Fractures

All it takes is a drop, a trip, a slip, or an accident. Then suddenly you have an intense, throbbing pain in your foot or ankle. Your breath catches and the thought runs through your mind: Is it broken?

Fractures are never fun, and any potential fracture in your foot or ankle should always be promptly evaluated and treated. Making sure a fracture heals correctly is key to reducing your risks of chronic pain and other complications in the future.

Types of Fractures

There are many bones in the foot and ankle (in fact, more than 25% of the total bones in your body are in this area!), which means there are a lot of bones that can potentially break.

In general, fractures come in several types:

  • A stress fracture is a break that does not go through a bone, but rather along its surface. It tends to be the result of repetitive forces and overuse against the foot.
  • A stable fracture is a fracture that has extended through the bone, but the pieces have not shifted. Usually, immobilization is all that is needed for the bone to heal.
  • A displaced fracture is one where one or more of the bone pieces has shifted out of alignment. Some manipulation is likely needed to return the bone to its proper place.
  • An open fracture is one where the bone has broken through the skin and is especially serious. If the skin has not broken, it is considered a closed fracture.

While many fractures can be generally categorized with the above criteria, the foot has some more unique types of fractures as well.

The fifth metatarsal (one of the bones of your little toe) can be more susceptible to stress fractures or full breaks since the area receives less blood supply. This is known as a Jones fracture and can take longer to heal than a normal fracture. The fifth metatarsal can also experience an avulsion fracture, which is when a small piece of bone is torn off the main portion by the pull of a tendon or ligament.

Avulsion fractures can also occur in the ankle if it is severely twisted. A tendon can also be torn in the process.

    Types of Fractures

    There are many bones in the foot and ankle (in fact, more than 25% of the total bones in your body are in this area!), which means there are a lot of bones that can potentially break.

    In general, fractures come in several types:

    • A stress fracture is a break that does not go through a bone, but rather along its surface. It tends to be the result of repetitive forces and overuse against the foot.
    • A stable fracture is a fracture that has extended through the bone, but the pieces have not shifted. Usually, immobilization is all that is needed for the bone to heal.
    • A displaced fracture is one where one or more of the bone pieces has shifted out of alignment. Some manipulation is likely needed to return the bone to its proper place.
    • An open fracture is one where the bone has broken through the skin and is especially serious. If the skin has not broken, it is considered a closed fracture.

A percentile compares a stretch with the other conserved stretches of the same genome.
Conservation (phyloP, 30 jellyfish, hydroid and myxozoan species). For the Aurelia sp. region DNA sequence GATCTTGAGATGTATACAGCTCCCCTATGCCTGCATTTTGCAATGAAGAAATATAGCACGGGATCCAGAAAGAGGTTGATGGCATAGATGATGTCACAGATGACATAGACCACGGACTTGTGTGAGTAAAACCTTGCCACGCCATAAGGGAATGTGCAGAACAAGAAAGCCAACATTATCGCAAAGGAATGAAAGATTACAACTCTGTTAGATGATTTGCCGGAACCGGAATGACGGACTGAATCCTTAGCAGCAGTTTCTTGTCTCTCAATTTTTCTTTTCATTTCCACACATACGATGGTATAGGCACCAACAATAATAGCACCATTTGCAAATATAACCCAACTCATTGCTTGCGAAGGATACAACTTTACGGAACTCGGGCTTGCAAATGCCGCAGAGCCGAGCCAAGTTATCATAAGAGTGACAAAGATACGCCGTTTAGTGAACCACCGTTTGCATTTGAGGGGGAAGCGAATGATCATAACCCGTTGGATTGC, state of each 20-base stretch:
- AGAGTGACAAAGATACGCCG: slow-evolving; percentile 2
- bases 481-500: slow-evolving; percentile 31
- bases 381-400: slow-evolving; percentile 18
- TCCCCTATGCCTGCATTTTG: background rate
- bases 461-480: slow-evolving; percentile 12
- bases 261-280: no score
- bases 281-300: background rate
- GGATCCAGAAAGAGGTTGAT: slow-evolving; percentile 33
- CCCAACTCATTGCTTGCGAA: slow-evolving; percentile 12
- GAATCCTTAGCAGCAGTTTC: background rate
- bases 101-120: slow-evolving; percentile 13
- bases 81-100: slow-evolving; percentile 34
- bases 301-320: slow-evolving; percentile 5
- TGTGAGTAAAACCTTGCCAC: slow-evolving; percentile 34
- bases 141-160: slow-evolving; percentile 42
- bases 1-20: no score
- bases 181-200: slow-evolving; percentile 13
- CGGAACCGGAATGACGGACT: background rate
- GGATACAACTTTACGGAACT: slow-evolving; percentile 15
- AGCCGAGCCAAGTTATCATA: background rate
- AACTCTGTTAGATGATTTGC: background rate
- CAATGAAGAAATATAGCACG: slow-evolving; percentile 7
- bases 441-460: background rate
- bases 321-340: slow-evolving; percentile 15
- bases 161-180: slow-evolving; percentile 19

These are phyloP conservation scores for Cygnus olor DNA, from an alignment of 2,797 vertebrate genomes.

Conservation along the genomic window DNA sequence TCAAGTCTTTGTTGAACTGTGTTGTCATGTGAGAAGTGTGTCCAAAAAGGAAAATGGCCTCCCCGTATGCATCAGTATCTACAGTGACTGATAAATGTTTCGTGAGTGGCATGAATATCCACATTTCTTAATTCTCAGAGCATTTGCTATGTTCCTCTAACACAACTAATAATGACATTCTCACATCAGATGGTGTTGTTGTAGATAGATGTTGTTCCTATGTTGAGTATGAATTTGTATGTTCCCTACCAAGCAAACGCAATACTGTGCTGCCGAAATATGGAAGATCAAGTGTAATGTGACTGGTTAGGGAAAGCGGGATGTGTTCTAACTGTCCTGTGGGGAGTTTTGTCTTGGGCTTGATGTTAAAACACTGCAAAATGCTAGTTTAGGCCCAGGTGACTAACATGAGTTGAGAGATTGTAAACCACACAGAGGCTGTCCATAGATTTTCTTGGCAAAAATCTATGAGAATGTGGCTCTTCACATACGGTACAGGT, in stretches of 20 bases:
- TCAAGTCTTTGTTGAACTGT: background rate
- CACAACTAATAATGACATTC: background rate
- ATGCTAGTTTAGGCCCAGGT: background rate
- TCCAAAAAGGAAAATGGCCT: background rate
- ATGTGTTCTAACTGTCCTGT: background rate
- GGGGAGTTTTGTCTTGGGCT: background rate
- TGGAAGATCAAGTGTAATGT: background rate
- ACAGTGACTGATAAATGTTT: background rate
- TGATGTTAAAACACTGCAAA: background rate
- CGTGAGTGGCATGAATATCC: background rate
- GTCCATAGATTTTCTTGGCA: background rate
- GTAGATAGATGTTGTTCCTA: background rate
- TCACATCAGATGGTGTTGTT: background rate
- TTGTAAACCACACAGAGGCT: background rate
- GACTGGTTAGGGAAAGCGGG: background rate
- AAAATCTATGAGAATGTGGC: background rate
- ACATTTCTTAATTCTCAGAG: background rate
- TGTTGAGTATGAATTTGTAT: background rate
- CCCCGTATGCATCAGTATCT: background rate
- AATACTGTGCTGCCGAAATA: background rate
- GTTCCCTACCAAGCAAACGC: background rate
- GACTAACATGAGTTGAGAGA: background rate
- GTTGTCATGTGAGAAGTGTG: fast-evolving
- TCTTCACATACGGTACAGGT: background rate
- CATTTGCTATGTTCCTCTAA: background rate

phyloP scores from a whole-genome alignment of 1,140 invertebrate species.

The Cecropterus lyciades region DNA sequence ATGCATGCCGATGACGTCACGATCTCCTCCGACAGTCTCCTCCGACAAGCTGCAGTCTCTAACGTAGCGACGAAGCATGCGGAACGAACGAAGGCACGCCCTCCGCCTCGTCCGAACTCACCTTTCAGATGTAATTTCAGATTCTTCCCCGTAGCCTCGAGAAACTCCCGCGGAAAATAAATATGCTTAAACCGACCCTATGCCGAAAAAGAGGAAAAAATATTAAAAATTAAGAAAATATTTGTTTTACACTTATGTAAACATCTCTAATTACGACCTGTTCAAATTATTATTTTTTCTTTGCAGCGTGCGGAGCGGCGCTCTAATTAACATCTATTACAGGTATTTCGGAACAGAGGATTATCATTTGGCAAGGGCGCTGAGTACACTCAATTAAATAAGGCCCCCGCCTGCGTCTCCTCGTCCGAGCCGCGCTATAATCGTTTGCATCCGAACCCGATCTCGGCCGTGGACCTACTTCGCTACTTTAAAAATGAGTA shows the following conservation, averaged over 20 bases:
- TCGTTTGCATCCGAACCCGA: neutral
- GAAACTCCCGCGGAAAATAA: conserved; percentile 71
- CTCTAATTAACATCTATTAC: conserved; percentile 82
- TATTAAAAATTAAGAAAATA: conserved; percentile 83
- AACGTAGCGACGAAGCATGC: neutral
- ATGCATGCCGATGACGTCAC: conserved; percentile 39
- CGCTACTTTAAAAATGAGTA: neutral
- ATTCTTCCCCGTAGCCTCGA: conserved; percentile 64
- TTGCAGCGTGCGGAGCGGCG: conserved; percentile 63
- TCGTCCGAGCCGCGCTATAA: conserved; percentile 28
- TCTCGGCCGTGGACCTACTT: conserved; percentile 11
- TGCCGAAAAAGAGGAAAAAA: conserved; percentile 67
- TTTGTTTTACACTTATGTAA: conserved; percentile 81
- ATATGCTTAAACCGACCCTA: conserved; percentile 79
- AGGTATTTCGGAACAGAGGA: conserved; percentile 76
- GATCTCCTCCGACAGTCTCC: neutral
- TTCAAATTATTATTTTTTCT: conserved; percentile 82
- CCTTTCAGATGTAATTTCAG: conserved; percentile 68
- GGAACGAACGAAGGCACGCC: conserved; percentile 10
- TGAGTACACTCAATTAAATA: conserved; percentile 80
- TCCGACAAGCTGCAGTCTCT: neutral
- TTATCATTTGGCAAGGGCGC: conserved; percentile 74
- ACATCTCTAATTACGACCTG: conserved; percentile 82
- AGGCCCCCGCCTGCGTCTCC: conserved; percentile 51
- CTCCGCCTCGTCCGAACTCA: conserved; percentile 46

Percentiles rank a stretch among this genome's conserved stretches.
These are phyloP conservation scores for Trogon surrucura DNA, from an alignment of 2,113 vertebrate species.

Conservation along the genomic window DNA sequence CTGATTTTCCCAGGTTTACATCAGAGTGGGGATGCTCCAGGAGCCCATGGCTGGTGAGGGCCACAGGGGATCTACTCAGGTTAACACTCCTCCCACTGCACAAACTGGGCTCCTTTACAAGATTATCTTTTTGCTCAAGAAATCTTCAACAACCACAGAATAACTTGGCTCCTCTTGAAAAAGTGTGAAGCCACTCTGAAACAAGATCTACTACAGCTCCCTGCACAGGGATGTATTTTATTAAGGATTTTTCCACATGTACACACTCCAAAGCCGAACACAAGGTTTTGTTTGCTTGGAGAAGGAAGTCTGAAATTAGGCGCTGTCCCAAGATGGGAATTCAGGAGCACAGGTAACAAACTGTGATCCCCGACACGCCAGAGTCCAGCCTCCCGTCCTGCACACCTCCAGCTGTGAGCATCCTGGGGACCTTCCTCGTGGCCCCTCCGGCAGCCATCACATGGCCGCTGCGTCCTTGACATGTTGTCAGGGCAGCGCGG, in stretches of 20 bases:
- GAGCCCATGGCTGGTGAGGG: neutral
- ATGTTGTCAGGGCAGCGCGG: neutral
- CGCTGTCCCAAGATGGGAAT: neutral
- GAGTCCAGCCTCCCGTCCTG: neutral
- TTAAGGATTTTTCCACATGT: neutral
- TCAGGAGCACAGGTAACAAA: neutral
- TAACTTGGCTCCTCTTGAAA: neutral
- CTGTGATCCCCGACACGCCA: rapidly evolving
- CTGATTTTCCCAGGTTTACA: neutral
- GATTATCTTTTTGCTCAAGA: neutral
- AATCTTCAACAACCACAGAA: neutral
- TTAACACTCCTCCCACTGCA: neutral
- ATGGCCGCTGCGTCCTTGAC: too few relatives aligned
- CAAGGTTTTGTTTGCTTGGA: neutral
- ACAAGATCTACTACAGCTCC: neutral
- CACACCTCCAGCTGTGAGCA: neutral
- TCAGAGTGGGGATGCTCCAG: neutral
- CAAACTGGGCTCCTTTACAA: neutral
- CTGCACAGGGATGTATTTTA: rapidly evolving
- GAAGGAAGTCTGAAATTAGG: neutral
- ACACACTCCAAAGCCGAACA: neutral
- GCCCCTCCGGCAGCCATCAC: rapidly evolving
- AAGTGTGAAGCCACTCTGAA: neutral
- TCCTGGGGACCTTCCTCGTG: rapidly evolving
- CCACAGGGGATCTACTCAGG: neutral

While many fractures can be generally categorized with the above criteria, the foot has some more unique types of fractures as well.

    The fifth metatarsal (one of the bones of your little toe) can be more susceptible to stress fractures or full breaks since the area receives less blood supply. This is known as a Jones fracture and can take longer to heal than a normal fracture. The fifth metatarsal can also experience an avulsion fracture, which is when a small piece of bone is torn off the main portion by the pull of a tendon or ligament.

    Avulsion fractures can also occur in the ankle if it is severely twisted. A tendon can also be torn in the process.

      Treating Fractures

      Depending on the location, type, and severity of a fracture, different forms of treatment may be required.

      If the fracture is stable, the area may be immobilized in a boot or cast. Weight will likely have to be reduced or eliminated from the fracture until it has a chance to mend. Otherwise, few additional actions are required.

      If the fracture is out of place or further complicated, the bone may need to be manually set back in place. In some more severe cases, surgery may be needed to reposition the bone fragments and hold them in place with screws, rods, and/or plates.

      It is very important to follow all instructions and recommendations during recovery. If a broken bone doesn’t heal properly—especially in the ankle—it can lead to instability, a higher risk of sprains and fractures in the future, and even chronic pain and arthritis.

      A broken bone is never something to take lightly. Even if you’re not sure you have a fracture, don’t hesitate to give us a call at (972) 293-9650. We would rather you be safe than sorry!

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        Location

        1801 N. Hampton Road
        Suite 340
        DeSoto, TX 75115

        Inside the Inwood National Bank Building on the 3rd Floor

        Contact

        p. (972) 293-9650
        f.  (972) 291-2533

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